Those born between the 1980’s and 2000 are considered Millennials, and they seem to have developed specific characteristics – from the way they live with parents, to structured lives, to contact with diverse people, to the way they want their work life to be.
Important work characteristics of this emerging group include working with diverse people, openly sharing information on web, working as a team, making colleagues their friends, integrating their work and personal life and expecting feedback.
A study by Intelligence Group on Millennials has concluded that:
- 64% of millennial give priority to making the world a better place over anything else
- 72% would like to be their own boss. However, if that this not possible, 79% would like their boss to be more of a mentor
- 74% want flexible schedules
- 88% prefer a collaborative work culture
- 88% will not settle for anything but viable work-life integration.
Jamie Gutfreund, chief strategy officer for the Intelligence Group says that – A full 86 million Millennials will be in the US workplace by 2020—representing a full 40% of the total working population.
The one factor that Millennials need from their career isn’t leadership opportunities, security or status anymore, but a life that extends beyond work, as well. Earlier, it was assumed that work-life balance is their primary objective. However, recent studies reveal that it is more about work-life integration.Among other things, work-life integration means one has the freedom to pursue matters related to one’s personal/family life even while at work; by the same coin, work does no longer end when one leaves the office, but may continue at home.
This kind of holistic integration of two essential life functions that were in previous times vehemently defended as separate is now given a lot of importance by Millennials. Most managerial executives from the previous generation would simply laugh at phrases like work-life integration and wonder if such a concept can exist in reality. They would never gather the courage to ask about the company’s views on such matters at an interview.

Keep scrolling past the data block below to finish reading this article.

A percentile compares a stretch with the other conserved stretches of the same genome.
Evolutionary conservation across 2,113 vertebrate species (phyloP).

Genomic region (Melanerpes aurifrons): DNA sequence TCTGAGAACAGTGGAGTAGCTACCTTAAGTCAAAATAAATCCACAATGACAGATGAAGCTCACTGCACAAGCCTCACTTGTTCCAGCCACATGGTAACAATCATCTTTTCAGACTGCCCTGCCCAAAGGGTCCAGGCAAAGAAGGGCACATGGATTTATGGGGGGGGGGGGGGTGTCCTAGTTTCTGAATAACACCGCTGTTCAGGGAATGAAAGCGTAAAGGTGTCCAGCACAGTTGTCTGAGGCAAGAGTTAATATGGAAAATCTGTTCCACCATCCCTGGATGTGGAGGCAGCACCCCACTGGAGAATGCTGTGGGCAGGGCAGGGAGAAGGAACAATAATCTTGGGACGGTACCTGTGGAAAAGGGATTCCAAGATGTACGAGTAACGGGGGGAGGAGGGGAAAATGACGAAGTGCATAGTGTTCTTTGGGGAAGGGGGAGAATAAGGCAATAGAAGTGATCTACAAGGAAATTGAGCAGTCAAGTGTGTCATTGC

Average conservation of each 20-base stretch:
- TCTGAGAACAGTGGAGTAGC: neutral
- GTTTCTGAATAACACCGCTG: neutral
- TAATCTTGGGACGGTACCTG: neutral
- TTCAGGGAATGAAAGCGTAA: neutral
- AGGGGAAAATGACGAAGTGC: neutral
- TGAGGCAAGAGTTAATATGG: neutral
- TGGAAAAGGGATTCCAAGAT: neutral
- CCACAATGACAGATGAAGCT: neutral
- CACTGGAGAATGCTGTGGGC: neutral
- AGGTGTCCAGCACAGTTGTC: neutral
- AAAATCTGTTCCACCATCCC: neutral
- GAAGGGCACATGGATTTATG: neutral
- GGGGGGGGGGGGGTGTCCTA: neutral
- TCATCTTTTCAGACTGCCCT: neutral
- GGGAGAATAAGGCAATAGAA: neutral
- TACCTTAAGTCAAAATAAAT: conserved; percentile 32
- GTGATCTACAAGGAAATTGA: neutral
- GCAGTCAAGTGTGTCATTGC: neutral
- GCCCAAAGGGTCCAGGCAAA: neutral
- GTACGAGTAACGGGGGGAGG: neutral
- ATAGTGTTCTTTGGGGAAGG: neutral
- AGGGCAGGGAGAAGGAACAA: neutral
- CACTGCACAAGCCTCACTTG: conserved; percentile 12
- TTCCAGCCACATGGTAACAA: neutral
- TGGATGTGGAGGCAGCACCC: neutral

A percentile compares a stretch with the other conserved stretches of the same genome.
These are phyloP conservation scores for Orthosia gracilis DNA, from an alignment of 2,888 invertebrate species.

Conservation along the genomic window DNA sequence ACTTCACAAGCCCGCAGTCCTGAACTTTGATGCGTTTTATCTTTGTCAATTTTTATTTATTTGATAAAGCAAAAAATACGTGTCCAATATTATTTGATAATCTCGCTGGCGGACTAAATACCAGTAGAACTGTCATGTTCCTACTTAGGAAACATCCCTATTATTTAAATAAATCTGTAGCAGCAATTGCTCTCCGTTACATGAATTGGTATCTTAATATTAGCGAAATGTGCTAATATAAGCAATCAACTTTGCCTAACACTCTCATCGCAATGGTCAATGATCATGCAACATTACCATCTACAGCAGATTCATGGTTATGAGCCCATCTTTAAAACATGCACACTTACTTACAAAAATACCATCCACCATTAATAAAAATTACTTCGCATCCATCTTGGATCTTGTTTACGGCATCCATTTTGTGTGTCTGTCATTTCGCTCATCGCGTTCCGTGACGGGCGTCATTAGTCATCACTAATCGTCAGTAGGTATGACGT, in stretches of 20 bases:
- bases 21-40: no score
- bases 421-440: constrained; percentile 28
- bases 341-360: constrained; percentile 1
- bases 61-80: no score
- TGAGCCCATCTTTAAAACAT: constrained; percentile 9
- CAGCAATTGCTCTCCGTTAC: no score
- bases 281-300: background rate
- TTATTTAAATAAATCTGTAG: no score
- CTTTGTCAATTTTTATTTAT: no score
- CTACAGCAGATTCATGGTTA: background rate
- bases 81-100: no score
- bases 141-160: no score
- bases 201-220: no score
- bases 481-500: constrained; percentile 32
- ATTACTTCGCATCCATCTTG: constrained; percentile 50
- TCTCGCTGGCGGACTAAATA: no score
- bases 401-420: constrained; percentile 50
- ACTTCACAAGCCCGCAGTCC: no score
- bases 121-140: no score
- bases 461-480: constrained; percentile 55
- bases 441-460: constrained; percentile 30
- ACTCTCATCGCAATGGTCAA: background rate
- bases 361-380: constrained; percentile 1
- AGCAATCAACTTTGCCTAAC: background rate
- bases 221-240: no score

Millennials they have spent their life till now being ‘plugged in’: at home, school and at work. It is therefore not surprising that they do not accept the concerns of their personal lives to be put aside when they enter the office each morning.
As technical innovations are booming and affecting the job market, Millennials job expectations have also evolved. For them, work is about more than mere monetary gain, and is actually representative of what they are and what they want to be.
Today’s Millennials expect work organizations to state the benefits that they would avail from working at their organization. The compensation packages seem to be less important nowadays, and are more or less considered as threshold offerings (the bare minimum that Millennials expect a company to offer).
A prospective employer needs to offer it all – transparency, flexibility, good job characteristics, after-work benefits, diversity, collaboration, innovation, advancement opportunities, good reputation and scope for healthy work-life integration, in addition to a good remuneration package.
In a recent Intelligence Group study, 64 percent of Millennials said they would rather make $40,000 a year at a job they love than $100,000 a year at a job they think is boring. Now that could be challenging.
The most important aspect that keeps Millennials enthusiastic about their professional lives is the perception that they are working collectively for something better… something that will make a difference.
What do you think about changes which will happen to the workplace culture in the coming years .
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